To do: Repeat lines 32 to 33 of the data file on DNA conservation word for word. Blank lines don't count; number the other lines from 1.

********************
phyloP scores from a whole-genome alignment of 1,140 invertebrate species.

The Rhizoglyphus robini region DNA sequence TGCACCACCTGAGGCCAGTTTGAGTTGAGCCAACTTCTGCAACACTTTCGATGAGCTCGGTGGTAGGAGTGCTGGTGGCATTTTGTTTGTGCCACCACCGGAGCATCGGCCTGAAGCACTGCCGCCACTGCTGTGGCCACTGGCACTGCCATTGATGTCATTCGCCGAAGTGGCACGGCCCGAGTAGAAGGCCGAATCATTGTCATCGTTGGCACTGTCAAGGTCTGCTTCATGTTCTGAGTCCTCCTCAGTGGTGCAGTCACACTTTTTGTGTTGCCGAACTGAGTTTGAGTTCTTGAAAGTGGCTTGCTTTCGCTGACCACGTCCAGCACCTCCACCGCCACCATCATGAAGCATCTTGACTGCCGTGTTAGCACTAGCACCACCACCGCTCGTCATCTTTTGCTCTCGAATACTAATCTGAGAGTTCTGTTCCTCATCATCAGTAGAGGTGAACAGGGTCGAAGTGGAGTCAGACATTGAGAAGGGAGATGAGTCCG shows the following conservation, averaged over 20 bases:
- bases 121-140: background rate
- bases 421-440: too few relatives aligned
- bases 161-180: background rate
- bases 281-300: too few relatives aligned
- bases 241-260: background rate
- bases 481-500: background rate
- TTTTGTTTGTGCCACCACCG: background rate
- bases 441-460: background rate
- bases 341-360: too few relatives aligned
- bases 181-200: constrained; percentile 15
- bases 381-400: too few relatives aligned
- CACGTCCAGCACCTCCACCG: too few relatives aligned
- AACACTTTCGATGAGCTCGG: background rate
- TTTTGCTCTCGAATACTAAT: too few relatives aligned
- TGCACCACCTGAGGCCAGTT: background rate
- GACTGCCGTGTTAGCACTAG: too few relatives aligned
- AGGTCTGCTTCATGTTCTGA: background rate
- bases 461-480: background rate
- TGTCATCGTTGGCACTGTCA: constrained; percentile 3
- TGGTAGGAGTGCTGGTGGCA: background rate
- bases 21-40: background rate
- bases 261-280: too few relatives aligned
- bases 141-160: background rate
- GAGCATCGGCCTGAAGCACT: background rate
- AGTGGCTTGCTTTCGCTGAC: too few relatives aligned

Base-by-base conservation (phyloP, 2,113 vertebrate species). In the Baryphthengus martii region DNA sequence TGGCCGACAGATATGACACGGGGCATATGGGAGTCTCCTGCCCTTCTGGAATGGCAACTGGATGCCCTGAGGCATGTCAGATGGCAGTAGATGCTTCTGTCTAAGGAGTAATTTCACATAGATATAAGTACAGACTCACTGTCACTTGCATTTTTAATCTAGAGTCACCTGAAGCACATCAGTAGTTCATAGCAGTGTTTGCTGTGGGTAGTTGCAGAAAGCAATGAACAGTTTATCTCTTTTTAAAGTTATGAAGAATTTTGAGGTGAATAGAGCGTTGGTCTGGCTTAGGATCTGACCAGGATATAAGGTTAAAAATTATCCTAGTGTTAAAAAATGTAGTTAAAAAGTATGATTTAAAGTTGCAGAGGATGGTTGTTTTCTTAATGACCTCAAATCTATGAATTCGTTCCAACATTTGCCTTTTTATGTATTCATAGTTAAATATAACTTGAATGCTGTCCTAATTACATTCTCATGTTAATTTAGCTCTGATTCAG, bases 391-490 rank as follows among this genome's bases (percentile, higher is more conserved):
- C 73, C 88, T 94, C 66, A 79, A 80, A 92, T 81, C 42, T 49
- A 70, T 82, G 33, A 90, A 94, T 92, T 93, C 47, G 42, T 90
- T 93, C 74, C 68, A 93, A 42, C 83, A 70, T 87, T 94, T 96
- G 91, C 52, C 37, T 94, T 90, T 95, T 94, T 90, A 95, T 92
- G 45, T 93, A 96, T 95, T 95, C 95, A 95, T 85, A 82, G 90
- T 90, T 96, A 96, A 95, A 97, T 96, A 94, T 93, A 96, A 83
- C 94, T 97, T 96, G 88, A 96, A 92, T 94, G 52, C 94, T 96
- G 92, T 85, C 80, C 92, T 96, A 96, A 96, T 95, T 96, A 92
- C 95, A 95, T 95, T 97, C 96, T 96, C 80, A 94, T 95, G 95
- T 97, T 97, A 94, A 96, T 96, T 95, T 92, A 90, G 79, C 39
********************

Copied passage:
- G 91, C 52, C 37, T 94, T 90, T 95, T 94, T 90, A 95, T 92
- G 45, T 93, A 96, T 95, T 95, C 95, A 95, T 85, A 82, G 90